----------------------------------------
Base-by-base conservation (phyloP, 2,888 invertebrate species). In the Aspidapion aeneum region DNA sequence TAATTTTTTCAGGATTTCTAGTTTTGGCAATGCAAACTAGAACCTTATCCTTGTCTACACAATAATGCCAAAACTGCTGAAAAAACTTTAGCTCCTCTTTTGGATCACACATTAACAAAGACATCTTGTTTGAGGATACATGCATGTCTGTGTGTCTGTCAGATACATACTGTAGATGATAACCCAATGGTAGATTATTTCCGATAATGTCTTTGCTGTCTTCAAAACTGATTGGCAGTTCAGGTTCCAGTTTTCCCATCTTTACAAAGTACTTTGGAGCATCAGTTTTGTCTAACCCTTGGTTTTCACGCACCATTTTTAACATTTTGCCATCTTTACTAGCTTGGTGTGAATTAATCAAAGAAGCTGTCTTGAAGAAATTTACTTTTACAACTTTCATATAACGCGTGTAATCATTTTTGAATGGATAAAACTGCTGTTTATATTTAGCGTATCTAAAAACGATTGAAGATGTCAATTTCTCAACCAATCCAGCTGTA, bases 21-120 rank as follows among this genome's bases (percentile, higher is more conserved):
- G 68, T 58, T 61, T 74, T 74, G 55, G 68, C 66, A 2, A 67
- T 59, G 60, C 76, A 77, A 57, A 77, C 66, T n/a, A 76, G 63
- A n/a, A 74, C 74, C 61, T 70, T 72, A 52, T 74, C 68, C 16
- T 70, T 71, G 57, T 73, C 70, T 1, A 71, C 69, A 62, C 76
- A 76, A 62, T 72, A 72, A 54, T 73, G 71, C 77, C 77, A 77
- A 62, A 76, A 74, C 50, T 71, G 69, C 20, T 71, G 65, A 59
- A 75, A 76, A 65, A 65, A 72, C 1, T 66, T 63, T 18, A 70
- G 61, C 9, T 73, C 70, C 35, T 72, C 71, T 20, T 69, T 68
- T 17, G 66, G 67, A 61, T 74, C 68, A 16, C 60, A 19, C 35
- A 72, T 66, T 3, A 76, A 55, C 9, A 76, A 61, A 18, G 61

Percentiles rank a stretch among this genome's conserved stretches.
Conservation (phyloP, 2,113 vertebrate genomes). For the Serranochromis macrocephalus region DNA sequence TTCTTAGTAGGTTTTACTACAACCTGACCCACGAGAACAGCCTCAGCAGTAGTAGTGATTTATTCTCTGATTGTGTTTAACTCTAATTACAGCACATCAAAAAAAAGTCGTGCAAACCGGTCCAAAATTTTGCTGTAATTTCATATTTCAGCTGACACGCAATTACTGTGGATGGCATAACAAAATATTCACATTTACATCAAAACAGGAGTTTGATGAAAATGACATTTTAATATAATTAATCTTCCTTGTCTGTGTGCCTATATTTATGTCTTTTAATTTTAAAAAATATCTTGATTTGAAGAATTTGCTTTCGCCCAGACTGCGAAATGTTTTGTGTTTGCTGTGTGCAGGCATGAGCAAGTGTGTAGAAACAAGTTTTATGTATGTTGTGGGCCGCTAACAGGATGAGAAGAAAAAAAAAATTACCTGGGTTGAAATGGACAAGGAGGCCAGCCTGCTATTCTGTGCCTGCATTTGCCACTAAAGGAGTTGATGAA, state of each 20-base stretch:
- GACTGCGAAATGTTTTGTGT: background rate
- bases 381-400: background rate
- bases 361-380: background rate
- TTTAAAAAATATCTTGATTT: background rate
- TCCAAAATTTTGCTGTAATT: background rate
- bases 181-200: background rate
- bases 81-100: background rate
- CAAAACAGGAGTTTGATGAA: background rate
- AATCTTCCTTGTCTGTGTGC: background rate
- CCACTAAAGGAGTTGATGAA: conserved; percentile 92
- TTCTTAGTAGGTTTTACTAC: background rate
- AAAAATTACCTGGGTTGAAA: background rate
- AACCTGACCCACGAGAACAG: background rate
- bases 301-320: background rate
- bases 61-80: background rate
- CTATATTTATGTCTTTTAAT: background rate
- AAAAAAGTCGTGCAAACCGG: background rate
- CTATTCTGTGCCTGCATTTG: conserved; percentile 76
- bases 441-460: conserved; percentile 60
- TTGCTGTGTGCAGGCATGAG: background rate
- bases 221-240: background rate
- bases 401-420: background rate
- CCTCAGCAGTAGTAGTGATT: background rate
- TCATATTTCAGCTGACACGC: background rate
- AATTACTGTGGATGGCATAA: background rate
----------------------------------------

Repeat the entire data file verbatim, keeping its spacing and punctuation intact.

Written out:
Base-by-base conservation (phyloP, 2,888 invertebrate species). In the Aspidapion aeneum region DNA sequence TAATTTTTTCAGGATTTCTAGTTTTGGCAATGCAAACTAGAACCTTATCCTTGTCTACACAATAATGCCAAAACTGCTGAAAAAACTTTAGCTCCTCTTTTGGATCACACATTAACAAAGACATCTTGTTTGAGGATACATGCATGTCTGTGTGTCTGTCAGATACATACTGTAGATGATAACCCAATGGTAGATTATTTCCGATAATGTCTTTGCTGTCTTCAAAACTGATTGGCAGTTCAGGTTCCAGTTTTCCCATCTTTACAAAGTACTTTGGAGCATCAGTTTTGTCTAACCCTTGGTTTTCACGCACCATTTTTAACATTTTGCCATCTTTACTAGCTTGGTGTGAATTAATCAAAGAAGCTGTCTTGAAGAAATTTACTTTTACAACTTTCATATAACGCGTGTAATCATTTTTGAATGGATAAAACTGCTGTTTATATTTAGCGTATCTAAAAACGATTGAAGATGTCAATTTCTCAACCAATCCAGCTGTA, bases 21-120 rank as follows among this genome's bases (percentile, higher is more conserved):
- G 68, T 58, T 61, T 74, T 74, G 55, G 68, C 66, A 2, A 67
- T 59, G 60, C 76, A 77, A 57, A 77, C 66, T n/a, A 76, G 63
- A n/a, A 74, C 74, C 61, T 70, T 72, A 52, T 74, C 68, C 16
- T 70, T 71, G 57, T 73, C 70, T 1, A 71, C 69, A 62, C 76
- A 76, A 62, T 72, A 72, A 54, T 73, G 71, C 77, C 77, A 77
- A 62, A 76, A 74, C 50, T 71, G 69, C 20, T 71, G 65, A 59
- A 75, A 76, A 65, A 65, A 72, C 1, T 66, T 63, T 18, A 70
- G 61, C 9, T 73, C 70, C 35, T 72, C 71, T 20, T 69, T 68
- T 17, G 66, G 67, A 61, T 74, C 68, A 16, C 60, A 19, C 35
- A 72, T 66, T 3, A 76, A 55, C 9, A 76, A 61, A 18, G 61

Percentiles rank a stretch among this genome's conserved stretches.
Conservation (phyloP, 2,113 vertebrate genomes). For the Serranochromis macrocephalus region DNA sequence TTCTTAGTAGGTTTTACTACAACCTGACCCACGAGAACAGCCTCAGCAGTAGTAGTGATTTATTCTCTGATTGTGTTTAACTCTAATTACAGCACATCAAAAAAAAGTCGTGCAAACCGGTCCAAAATTTTGCTGTAATTTCATATTTCAGCTGACACGCAATTACTGTGGATGGCATAACAAAATATTCACATTTACATCAAAACAGGAGTTTGATGAAAATGACATTTTAATATAATTAATCTTCCTTGTCTGTGTGCCTATATTTATGTCTTTTAATTTTAAAAAATATCTTGATTTGAAGAATTTGCTTTCGCCCAGACTGCGAAATGTTTTGTGTTTGCTGTGTGCAGGCATGAGCAAGTGTGTAGAAACAAGTTTTATGTATGTTGTGGGCCGCTAACAGGATGAGAAGAAAAAAAAAATTACCTGGGTTGAAATGGACAAGGAGGCCAGCCTGCTATTCTGTGCCTGCATTTGCCACTAAAGGAGTTGATGAA, state of each 20-base stretch:
- GACTGCGAAATGTTTTGTGT: background rate
- bases 381-400: background rate
- bases 361-380: background rate
- TTTAAAAAATATCTTGATTT: background rate
- TCCAAAATTTTGCTGTAATT: background rate
- bases 181-200: background rate
- bases 81-100: background rate
- CAAAACAGGAGTTTGATGAA: background rate
- AATCTTCCTTGTCTGTGTGC: background rate
- CCACTAAAGGAGTTGATGAA: conserved; percentile 92
- TTCTTAGTAGGTTTTACTAC: background rate
- AAAAATTACCTGGGTTGAAA: background rate
- AACCTGACCCACGAGAACAG: background rate
- bases 301-320: background rate
- bases 61-80: background rate
- CTATATTTATGTCTTTTAAT: background rate
- AAAAAAGTCGTGCAAACCGG: background rate
- CTATTCTGTGCCTGCATTTG: conserved; percentile 76
- bases 441-460: conserved; percentile 60
- TTGCTGTGTGCAGGCATGAG: background rate
- bases 221-240: background rate
- bases 401-420: background rate
- CCTCAGCAGTAGTAGTGATT: background rate
- TCATATTTCAGCTGACACGC: background rate
- AATTACTGTGGATGGCATAA: background rate